The 1787 Constitutional Convention – Time to Vote on the Virginia Plan

June 13, 1787


After some debate on the Judiciary and Senate, the delegates agreed to vote on the Virginia plan the next day. As we will see, any hopes for a quick plan were dashed the next day.


Again, Britain and the experience of the states formed the influences on decisions made in this session.

Mr. BUTLER saw no reason for such a discrimination. We were always following the British Constitution, when the reason of it did not apply. There was no analogy between the House of Lords and the body proposed to be established. If the Senate should be degraded by any such discriminations, the best men would be apt to decline serving in it, in favor of the other branch. And it will lead the latter into the practice of tacking other clauses to money bills.

Mr. MADISON observed, that the commentators on the British Constitution had not yet agreed on the reason of the restriction on the House of Lords, in money bills. Certain it was, there could be no similar reason in the case before us. The Senate would be the representatives of the people, as well as the first branch. If they should have any dangerous influence over it, they would easily prevail on some member of the latter to originate the bill they wished to be passed. As the Senate would be generally a more capable set of men, it would be wrong to disable them from any preparation of the business, especially of that which was most important, and, in our republics, worse prepared than any other. The gentleman, in pursuance of his principle, ought to carry the restraint to the amendment, as well as the originating of money bills; since an addition of a given sum would be equivalent to a distinct proposition of it.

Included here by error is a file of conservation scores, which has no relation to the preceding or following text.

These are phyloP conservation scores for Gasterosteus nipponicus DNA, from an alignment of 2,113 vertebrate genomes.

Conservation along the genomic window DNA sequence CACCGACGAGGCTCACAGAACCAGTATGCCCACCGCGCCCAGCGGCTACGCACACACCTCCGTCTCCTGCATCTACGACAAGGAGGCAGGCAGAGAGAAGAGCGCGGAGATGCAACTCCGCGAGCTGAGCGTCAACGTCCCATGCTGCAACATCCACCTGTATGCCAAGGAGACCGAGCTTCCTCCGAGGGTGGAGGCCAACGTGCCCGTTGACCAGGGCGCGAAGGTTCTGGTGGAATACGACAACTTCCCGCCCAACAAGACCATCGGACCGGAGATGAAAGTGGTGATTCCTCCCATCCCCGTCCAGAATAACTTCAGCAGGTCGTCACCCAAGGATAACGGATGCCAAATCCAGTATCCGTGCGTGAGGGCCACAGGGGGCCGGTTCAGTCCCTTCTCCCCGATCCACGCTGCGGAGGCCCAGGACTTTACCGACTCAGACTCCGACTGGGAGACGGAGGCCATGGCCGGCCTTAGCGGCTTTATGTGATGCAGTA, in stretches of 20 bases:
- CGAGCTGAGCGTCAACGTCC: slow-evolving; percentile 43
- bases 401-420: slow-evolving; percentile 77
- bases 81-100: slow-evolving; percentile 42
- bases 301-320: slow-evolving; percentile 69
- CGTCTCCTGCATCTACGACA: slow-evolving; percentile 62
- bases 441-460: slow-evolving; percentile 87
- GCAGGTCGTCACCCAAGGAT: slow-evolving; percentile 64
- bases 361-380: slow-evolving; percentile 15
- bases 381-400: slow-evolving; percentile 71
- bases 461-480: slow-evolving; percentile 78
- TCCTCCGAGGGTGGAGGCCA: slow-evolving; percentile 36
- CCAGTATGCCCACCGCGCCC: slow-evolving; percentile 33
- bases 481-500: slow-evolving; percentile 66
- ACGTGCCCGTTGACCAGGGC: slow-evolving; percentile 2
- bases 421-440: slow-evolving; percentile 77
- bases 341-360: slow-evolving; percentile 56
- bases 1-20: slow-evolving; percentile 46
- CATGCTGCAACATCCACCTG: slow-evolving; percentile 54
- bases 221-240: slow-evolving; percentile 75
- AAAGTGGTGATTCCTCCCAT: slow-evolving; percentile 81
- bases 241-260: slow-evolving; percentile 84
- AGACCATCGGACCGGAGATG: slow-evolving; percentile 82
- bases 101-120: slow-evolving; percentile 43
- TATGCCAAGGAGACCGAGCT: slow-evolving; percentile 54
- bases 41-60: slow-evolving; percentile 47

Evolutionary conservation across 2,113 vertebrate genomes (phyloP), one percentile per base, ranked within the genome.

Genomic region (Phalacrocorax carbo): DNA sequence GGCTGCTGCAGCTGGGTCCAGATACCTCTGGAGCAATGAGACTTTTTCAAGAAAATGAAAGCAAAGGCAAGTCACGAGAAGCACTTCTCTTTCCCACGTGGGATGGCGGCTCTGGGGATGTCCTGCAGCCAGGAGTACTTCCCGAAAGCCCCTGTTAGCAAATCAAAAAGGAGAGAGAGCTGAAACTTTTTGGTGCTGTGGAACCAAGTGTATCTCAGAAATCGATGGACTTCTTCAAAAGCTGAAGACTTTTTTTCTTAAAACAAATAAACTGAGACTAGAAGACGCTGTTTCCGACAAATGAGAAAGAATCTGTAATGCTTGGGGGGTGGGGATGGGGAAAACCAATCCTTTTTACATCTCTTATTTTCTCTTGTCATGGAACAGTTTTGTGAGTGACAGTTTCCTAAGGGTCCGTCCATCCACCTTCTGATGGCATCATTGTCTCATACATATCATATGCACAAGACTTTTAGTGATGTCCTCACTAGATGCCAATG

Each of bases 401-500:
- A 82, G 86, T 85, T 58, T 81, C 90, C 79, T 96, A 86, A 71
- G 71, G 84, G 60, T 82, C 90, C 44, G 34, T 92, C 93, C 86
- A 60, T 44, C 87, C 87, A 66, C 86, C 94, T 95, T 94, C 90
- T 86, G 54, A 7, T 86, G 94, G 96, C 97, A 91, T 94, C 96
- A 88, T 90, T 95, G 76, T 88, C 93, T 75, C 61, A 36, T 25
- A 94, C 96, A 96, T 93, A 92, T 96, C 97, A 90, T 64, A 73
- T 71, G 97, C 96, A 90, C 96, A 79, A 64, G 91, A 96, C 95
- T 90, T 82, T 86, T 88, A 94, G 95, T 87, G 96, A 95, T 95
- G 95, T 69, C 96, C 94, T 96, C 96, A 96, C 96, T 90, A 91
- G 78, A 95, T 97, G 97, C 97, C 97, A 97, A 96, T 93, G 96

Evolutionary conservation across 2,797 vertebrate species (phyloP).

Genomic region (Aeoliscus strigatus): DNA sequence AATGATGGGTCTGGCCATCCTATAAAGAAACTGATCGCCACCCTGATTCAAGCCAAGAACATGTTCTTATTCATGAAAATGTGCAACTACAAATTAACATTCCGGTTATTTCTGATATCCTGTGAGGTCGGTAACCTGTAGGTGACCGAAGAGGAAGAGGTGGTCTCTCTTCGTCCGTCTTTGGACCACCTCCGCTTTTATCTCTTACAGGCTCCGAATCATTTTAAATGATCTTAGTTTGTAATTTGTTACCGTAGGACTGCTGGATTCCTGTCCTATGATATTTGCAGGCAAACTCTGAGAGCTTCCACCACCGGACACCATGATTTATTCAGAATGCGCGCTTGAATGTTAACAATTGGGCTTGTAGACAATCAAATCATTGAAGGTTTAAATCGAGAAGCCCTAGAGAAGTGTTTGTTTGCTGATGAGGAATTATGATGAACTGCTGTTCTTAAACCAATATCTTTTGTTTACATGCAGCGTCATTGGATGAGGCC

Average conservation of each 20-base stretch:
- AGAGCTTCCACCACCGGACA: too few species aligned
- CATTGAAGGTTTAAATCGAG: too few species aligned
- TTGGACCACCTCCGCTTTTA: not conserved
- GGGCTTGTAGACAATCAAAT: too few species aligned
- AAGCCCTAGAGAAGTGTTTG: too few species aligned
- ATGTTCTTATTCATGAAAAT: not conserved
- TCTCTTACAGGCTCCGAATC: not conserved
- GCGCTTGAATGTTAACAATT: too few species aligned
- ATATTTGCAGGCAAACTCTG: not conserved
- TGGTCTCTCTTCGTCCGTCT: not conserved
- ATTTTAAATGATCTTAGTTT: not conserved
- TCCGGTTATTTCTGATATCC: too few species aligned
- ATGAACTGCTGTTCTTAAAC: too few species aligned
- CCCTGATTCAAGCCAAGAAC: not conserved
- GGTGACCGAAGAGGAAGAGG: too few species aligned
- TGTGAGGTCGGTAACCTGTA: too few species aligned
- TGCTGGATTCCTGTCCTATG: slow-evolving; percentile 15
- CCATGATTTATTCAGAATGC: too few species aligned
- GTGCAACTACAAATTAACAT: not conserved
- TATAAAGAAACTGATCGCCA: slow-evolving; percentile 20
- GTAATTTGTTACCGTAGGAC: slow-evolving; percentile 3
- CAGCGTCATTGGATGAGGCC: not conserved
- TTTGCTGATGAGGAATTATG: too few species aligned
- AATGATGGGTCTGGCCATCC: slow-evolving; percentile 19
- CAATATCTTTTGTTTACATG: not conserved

Mr. SHERMAN. As both branches must concur, there can be no danger, whichever way the Senate may be formed. We establish two branches in order to get more wisdom, which is particularly needed in the finance business. The Senate bear their share of the taxes, and are also the representatives of the people. ‘What a man does by another, he does by himself,’ is a maxim. In Connecticut both branches can originate, in all cases, and it has been found safe and convenient. Whatever might have been the reason of the rule as to the House of Lords, it is clear that no good arises from it now even there.

General PINCKNEY. This distinction prevails in South Carolina, and has been a source of pernicious disputes between the two branches. The Constitution is now evaded by informal schedules of amendments, handed from the Senate to the other House.

About three weeks had passed and no prayers were offered, nor did the delegates debate biblical principles.